Workshop Descriptions

Acting On Camera. Simon Provan (Wisconsin Lutheran College). While the foundations for acting on stage and on camera are very much related, the approach to being a truthful performer varies greatly between the two. This workshop will focus on how to bring a truthful performance when acting on camera, especially in the close-up shot. Performers will walk away from this workshop equipped with skills and techniques that can be used in any acting on camera setting.

Acting the Song and College Musical Theatre Prep. Andrew Abrams. Aspiring musical theatre students will learn how to act their musical theatre songs through monologuing, identifying objectives, focal points, the use of the “other”, intentions, discoveries, and tactic changes. Andrew will also coach singing technique where appropriate and answer questions about any musical theatre program college prep work that you are currently working towards. Acting the song is and should be fun! Will be able to work with 6-8 students but is still very useful to observe.

Audition Workshop: Discovering the Power of Discovery. Neil Scharnick (Carthage). Successful audition monologues seem spontaneous and “in-the-moment”–not like prepared speeches. This workshop will provide tools for students looking to bring freshness and life to their monologues by focusing on the sense of “discovery”–and how little discoveries made throughout the piece keep it from seeming stale or rehearsed. Students will also learn how to identify the best monologues for them. First students to arrive can workshop pieces they’ve prepared; student and teacher observers are welcome!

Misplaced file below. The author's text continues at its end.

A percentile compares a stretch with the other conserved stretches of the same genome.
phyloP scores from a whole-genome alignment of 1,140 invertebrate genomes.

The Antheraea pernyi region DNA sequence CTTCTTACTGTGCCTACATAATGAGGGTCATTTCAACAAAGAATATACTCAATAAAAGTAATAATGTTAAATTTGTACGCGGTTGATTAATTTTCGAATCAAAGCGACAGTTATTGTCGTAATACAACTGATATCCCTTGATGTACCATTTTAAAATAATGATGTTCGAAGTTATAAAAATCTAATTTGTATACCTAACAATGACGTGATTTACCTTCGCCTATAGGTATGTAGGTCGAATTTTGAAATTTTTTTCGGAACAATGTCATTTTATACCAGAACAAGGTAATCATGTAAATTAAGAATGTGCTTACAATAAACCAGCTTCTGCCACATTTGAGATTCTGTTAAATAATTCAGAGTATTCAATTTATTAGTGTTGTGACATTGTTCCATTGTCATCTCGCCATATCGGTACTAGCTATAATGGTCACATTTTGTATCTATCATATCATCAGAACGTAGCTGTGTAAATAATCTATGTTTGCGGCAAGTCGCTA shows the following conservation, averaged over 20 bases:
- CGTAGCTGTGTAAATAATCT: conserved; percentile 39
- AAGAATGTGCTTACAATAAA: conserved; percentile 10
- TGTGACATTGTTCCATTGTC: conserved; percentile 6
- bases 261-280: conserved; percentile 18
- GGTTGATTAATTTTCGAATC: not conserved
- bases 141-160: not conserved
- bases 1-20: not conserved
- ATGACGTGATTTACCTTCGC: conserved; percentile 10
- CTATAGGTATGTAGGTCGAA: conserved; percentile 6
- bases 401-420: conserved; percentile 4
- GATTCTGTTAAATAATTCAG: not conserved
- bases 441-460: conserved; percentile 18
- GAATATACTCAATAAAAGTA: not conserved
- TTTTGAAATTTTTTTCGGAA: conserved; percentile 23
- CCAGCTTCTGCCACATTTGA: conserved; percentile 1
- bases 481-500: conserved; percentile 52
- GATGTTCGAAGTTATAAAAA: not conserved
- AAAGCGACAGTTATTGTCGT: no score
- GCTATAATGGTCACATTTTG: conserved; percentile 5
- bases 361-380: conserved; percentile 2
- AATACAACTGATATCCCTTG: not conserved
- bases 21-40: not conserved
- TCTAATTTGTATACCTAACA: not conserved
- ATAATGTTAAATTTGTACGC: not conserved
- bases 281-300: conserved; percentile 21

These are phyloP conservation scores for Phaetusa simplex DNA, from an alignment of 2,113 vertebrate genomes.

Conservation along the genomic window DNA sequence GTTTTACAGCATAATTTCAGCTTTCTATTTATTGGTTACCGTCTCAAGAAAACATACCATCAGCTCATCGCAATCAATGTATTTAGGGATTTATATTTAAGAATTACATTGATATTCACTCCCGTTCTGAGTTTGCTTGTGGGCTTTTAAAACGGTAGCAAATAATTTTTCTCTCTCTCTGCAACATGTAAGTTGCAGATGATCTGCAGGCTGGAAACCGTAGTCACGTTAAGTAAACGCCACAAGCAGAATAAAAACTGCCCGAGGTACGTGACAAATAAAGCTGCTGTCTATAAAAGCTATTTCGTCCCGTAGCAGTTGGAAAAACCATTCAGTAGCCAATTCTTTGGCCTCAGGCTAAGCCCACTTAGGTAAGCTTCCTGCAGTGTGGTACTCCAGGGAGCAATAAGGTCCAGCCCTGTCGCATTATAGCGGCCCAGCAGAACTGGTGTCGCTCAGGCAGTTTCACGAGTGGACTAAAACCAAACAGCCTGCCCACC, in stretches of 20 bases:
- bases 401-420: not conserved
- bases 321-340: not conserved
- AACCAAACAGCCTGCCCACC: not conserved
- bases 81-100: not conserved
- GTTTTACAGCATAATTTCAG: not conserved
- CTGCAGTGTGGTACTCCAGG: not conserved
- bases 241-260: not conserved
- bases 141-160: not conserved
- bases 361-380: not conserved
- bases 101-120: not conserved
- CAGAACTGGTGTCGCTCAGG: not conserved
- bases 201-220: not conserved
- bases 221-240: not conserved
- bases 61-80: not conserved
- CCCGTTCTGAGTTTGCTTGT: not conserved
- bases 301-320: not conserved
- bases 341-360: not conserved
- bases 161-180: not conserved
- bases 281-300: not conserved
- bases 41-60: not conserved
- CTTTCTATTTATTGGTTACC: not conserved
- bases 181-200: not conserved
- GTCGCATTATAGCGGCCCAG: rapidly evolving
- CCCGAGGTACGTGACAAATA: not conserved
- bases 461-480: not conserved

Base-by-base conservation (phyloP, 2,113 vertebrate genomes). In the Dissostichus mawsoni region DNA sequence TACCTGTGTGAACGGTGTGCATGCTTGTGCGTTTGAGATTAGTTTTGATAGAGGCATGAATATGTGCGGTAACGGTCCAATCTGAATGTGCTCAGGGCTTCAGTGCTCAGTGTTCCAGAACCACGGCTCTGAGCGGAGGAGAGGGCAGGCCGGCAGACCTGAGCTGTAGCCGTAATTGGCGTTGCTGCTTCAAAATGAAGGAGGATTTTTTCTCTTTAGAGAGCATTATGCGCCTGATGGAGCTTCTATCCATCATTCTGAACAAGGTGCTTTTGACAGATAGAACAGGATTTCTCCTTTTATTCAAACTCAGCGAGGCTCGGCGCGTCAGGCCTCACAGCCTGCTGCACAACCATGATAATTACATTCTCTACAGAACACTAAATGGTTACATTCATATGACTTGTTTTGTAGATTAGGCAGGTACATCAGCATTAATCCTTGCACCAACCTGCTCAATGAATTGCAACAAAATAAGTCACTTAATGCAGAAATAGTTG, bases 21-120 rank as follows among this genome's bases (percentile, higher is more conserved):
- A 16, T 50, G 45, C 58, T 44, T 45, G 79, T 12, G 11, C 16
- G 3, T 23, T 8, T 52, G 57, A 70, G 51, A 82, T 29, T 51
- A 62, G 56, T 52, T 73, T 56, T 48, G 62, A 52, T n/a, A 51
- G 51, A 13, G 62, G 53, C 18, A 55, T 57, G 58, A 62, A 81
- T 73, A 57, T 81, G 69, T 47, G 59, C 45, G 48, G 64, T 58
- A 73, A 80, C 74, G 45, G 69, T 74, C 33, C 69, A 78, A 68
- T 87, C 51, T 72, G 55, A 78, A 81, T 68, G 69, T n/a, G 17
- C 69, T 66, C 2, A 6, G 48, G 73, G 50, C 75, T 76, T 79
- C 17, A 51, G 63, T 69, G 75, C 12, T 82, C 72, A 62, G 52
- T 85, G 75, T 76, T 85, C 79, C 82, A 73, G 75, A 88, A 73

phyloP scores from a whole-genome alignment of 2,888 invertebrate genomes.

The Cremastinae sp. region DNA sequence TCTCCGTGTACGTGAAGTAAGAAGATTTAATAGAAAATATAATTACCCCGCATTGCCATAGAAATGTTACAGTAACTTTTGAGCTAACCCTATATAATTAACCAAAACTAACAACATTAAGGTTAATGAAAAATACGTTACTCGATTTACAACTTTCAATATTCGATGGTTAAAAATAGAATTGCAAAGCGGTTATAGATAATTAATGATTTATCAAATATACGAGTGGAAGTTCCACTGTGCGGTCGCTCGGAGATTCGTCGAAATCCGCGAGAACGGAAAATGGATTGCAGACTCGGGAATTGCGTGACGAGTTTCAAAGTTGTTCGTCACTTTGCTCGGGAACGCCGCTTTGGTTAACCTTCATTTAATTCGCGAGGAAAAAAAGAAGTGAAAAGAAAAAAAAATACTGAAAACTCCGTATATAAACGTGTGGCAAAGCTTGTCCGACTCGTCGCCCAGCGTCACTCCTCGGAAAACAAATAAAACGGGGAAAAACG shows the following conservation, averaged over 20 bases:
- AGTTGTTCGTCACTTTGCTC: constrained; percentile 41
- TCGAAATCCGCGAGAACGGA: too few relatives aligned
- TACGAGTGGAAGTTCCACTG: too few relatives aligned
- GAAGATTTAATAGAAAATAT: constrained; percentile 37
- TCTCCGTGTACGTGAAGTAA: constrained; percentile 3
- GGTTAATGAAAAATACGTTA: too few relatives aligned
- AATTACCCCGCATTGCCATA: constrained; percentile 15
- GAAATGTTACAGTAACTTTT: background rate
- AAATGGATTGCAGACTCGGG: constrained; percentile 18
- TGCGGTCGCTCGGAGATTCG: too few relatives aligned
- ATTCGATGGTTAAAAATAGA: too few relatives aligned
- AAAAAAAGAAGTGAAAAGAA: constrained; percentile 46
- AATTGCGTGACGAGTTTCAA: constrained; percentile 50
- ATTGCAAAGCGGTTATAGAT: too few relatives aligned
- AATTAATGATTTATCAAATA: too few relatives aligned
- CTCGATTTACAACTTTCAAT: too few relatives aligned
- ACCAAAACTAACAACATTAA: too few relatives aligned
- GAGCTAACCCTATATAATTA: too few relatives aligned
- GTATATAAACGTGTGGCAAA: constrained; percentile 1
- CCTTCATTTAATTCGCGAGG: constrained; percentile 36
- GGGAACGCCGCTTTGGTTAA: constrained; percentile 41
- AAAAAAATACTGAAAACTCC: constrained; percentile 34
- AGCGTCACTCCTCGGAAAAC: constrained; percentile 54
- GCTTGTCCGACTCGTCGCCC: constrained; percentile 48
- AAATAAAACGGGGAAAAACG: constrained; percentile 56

Basics of Safe Swashbuckling. Ron Parker (Appleton North HS). Using wooden practice swords, students will learn the fundamentals of swordplay for the stage including the proper positions, stances, footwork, attacks and parries necessary to create an effective and safe armed combat scene on stage. Participants will also learn some basic terminology as well as a brief overview of the history of the sword.

Comedy Improv–Of the Student, By the Student, and For the Student. Ron Parker (Appleton North HS). Students will learn basic techniques of performing improv from members of IMPROVEDY–Appleton North’s popular comedy improvisational troupe. Participants will be introduced to and play a variety of games that teach various improv skills. Learn how to start your own successful improv troupe at your school!

Dive Into Dialects. Sara Griffin (UW-Whitewater). An overview of how to approach learning dialects through a study of received pronunciation.

Entrepreneurship in the Arts. Megan Matthews (UW-Whitewater). Have you ever thought about how to make a living as an artist? How what you offer is unique, how it can be used in a variety of environments, and how to promote it? Have you thought about what kind of a budget you want to have as an artist, and what resources you would need to support your life goals? This session will cover the basics of entrepreneurship for creative disciplines, using Design Thinking and the Business Model Canvas.